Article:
4 Signs You May Need a Couple’s Reboot

Avoid these common traps and get your relationship back on track.

Posted Sep 30, 2020

Alekon Pictures/unsplash
Source: Alekon Pictures/unsplash

Healthy, long-lasting partnerships often lose sight of the glue that holds the relationship together. Even the most civil and mature people snap from the pressure of living together 24-7. In trying times, it can be difficult to differentiate between a rut or cracks in the foundation. Here are four signs it may be time to address your relationship stressors:

1. You’re starting to hit below the belt during arguments. A common pitfall of relationships is the “I’m right, you’re wrong” mentality. It creates an atmosphere of resistance, resentment, criticism, and contempt. Women may feel unvalidated and dismissed and men may complain of being hounded and nagged.

Solution: View conflict as an opportunity for growth. Disputes are not bad for relationships. Certainly, some conflict is toxic, particularly when it devolves into harassment, abuse, or violence. These destructive behaviors can substantially undermine the health and well-being of individuals and couples. But conflict is not the problem. A healthy reframe for dealing with disagreements is recognizing that you’re not understanding one another and your needs are not being met. Experiment with discussing problems when things are going well. The may sound counterintuitive, but scrambling for solutions when the heat is on rarely works.

2. Your sex life is stale and inconsistent. Sex can be a lot of work. Besides grooming, there’s scheduling concerns, diminished libido, stress, and kids, etc. It can be tempting to turn to porn or sex toys for reaching a quick orgasm.

Solution: Get back to basics. “To reclaim that space, you need to make a concerted effort to find time out together every week. Make sure there’s plenty of kissing, touching, and hand-holding; but most of all, look at each other and tell your partner how attractive you find them. This kind of con­nection is the basic glue of any relationship. If that goes, everything else goes, too.” — Brett McCann, senior lecturer in sexual health at Sydney University.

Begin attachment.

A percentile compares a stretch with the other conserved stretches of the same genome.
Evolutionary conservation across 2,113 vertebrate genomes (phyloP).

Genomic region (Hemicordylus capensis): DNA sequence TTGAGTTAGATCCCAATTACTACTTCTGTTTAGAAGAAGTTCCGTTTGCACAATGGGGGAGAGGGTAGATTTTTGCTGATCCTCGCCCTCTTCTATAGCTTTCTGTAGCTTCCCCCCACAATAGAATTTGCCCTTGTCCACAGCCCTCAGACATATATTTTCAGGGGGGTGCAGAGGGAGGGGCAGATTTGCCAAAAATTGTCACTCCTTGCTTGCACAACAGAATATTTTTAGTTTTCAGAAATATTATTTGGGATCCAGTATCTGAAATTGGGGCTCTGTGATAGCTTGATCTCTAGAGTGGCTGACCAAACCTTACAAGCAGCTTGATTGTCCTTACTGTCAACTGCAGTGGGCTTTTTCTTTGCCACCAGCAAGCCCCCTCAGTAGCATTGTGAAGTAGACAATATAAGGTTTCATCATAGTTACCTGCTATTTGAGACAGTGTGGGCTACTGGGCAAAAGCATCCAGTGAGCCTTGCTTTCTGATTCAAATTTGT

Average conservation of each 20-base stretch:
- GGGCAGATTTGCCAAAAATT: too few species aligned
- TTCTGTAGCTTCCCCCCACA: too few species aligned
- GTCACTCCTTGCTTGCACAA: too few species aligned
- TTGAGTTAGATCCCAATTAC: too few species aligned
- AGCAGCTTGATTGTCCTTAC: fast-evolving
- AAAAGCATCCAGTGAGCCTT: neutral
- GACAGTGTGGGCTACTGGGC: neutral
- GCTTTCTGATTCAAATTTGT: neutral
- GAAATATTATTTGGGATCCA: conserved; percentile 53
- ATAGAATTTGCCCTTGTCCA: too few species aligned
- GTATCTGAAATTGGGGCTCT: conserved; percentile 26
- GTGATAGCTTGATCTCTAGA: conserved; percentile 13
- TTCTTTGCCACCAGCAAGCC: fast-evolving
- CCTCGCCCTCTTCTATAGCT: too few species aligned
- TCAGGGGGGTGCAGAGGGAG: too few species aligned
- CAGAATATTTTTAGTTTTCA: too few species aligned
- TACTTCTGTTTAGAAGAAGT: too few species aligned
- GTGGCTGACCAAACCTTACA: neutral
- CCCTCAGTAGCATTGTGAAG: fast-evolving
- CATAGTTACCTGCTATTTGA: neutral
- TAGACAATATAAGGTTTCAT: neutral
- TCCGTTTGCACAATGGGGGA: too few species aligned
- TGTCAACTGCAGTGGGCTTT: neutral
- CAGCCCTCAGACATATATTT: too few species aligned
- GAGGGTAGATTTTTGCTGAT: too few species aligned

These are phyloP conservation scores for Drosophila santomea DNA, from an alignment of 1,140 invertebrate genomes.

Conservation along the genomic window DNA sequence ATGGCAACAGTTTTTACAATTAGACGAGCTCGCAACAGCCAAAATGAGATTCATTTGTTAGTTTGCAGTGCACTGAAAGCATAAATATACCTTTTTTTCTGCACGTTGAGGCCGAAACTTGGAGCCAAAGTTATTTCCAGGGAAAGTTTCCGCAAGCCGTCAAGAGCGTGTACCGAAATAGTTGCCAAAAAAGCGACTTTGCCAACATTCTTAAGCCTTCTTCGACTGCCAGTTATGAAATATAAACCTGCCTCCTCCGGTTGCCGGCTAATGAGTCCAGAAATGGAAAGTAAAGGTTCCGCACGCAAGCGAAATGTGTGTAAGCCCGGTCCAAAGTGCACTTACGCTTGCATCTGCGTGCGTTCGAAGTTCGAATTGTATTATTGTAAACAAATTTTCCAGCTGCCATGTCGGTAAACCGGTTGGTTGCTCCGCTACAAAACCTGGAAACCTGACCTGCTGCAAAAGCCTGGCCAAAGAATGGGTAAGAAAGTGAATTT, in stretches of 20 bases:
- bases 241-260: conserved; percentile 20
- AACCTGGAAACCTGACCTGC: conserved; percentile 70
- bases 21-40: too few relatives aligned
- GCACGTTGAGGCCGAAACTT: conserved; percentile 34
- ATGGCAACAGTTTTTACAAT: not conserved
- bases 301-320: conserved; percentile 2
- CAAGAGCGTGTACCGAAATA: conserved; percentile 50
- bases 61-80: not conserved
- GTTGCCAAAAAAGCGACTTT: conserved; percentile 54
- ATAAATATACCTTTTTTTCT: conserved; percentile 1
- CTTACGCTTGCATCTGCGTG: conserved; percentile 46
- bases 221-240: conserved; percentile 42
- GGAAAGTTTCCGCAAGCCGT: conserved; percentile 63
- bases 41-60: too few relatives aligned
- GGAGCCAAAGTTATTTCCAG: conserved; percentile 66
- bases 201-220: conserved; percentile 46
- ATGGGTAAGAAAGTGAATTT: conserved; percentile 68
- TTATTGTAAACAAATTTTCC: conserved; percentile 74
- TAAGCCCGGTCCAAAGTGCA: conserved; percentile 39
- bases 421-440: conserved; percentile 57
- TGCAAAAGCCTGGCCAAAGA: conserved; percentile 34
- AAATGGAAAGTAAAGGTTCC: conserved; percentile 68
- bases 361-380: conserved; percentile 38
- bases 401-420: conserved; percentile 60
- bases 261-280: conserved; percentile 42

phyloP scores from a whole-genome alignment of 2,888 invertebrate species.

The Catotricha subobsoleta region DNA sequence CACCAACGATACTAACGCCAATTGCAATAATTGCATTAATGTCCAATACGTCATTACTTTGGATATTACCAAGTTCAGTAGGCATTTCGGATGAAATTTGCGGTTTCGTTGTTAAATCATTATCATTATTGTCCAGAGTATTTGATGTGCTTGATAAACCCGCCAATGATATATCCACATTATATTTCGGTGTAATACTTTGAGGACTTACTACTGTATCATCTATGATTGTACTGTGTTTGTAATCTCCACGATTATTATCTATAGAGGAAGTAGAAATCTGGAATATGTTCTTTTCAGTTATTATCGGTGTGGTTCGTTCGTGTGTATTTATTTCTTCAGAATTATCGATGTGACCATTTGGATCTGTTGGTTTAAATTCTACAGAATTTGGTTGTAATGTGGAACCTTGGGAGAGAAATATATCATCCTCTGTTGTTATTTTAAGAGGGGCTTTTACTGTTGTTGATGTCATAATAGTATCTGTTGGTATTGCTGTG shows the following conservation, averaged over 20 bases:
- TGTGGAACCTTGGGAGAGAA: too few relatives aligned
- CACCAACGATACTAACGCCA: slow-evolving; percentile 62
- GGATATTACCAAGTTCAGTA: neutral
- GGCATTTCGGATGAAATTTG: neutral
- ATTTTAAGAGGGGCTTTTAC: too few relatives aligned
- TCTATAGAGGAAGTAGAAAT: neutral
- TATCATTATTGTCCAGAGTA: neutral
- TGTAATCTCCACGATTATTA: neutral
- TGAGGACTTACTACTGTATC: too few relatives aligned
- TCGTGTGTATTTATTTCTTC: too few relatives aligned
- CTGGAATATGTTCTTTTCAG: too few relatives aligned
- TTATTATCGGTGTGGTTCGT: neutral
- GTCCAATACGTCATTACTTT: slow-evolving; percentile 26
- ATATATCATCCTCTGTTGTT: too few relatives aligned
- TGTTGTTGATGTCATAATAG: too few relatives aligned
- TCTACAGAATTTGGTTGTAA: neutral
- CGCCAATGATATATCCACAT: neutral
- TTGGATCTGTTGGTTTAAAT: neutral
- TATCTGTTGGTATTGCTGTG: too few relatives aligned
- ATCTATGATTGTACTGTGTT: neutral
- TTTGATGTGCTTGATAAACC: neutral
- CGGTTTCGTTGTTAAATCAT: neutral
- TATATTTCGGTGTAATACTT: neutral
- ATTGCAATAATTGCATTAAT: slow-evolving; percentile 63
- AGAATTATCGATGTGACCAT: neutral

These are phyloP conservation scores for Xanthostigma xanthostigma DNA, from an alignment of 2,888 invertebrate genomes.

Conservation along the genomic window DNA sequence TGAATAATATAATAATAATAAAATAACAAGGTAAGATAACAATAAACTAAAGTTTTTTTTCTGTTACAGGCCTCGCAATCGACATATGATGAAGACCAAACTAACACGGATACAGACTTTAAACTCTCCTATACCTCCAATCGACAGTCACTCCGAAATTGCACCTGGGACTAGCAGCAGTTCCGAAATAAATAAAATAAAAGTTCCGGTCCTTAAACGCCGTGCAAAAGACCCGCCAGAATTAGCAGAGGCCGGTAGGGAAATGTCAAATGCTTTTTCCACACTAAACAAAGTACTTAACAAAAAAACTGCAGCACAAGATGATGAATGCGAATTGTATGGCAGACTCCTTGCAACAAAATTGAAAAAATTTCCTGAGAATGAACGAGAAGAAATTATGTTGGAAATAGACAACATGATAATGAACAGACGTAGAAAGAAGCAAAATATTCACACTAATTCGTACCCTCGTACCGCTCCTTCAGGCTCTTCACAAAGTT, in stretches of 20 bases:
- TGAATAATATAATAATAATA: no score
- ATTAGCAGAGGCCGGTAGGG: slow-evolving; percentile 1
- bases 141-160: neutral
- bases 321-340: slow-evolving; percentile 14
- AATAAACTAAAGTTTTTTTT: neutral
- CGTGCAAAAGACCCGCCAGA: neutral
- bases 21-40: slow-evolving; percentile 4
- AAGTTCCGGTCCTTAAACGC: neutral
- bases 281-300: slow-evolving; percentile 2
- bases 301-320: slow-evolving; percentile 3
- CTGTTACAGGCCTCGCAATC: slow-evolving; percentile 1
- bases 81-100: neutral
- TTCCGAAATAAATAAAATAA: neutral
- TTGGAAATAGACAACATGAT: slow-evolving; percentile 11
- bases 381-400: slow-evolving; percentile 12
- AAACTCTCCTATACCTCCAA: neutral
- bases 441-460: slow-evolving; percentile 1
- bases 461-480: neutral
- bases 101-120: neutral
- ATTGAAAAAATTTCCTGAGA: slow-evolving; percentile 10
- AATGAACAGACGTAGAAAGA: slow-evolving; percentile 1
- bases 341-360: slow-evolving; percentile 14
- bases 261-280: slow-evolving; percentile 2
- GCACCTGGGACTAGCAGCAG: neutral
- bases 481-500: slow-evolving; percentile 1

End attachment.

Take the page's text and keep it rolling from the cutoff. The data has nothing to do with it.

3. The past has slowly crept back in. Nothing will kill a chance to problem-solve faster than reminding her of the time she left the therapist’s office mid-session. Or when he got drunk and passed out at your sister’s wedding.

Solution: Leave the past in the past. Regurgitating wrongdoings only serves to make you both feel trapped and helpless. Mindful attention to the argument at hand is key. Communicate your needs in clear language and refrain from complaining or bringing other people into the conflict. If you can’t articulate what you want, stick to “I” messages: “I feel confused when we keep having the same argument. I do know I need more attention.”

4. Neither of you takes time to pursue your own friendships and hobbies. Spending too much time together leads to cabin fever, codependence, boredom, and amplified annoyances.

Solution: Possess an identity outside of the relationship to maintain balance. A healthy partnership involves two independent individuals connecting, not one person giving up their identity to appease the other. Time away from one another offers a fresh perspective and may increase the mystique present when you began dating.

Waiting it out and hoping time heals your relationship wounds is always an option, but why leave it up to fate? When the going gets tough ask: Which do I value more, being right or being in a relationship?

© 2020 Linda Esposito, LCSW